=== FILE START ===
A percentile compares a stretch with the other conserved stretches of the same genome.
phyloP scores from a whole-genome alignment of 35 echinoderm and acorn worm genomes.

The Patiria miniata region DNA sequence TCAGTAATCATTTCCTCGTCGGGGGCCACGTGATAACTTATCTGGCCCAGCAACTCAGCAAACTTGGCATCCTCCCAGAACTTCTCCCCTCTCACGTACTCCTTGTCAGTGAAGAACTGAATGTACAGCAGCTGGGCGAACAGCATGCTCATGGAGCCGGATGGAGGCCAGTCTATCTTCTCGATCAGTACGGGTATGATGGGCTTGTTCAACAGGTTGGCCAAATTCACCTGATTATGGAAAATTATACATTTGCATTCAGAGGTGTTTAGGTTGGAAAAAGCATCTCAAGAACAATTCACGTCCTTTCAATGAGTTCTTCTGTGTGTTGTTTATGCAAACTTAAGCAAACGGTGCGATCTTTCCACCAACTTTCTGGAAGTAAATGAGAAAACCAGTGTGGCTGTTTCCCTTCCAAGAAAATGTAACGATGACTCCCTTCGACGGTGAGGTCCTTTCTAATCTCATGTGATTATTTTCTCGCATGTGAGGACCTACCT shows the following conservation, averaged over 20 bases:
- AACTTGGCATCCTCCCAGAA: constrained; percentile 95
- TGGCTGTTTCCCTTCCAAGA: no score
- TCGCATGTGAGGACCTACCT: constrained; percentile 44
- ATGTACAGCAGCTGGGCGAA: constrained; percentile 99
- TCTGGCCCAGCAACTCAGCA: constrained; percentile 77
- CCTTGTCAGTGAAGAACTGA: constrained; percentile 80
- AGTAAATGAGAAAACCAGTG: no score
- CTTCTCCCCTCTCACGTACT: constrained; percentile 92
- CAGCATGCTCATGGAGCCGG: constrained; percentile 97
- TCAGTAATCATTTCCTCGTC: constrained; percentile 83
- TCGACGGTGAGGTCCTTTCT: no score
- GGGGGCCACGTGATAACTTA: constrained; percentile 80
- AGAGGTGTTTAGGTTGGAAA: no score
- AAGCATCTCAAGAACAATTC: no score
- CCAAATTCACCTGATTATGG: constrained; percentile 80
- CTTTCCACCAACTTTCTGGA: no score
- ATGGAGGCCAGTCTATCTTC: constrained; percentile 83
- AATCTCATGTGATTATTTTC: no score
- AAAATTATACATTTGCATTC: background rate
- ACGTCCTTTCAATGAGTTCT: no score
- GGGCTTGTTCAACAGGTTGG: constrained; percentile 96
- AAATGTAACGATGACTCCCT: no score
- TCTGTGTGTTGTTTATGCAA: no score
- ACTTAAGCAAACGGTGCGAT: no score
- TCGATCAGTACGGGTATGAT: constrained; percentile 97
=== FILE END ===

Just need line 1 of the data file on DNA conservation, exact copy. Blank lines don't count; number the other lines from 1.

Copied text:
A percentile compares a stretch with the other conserved stretches of the same genome.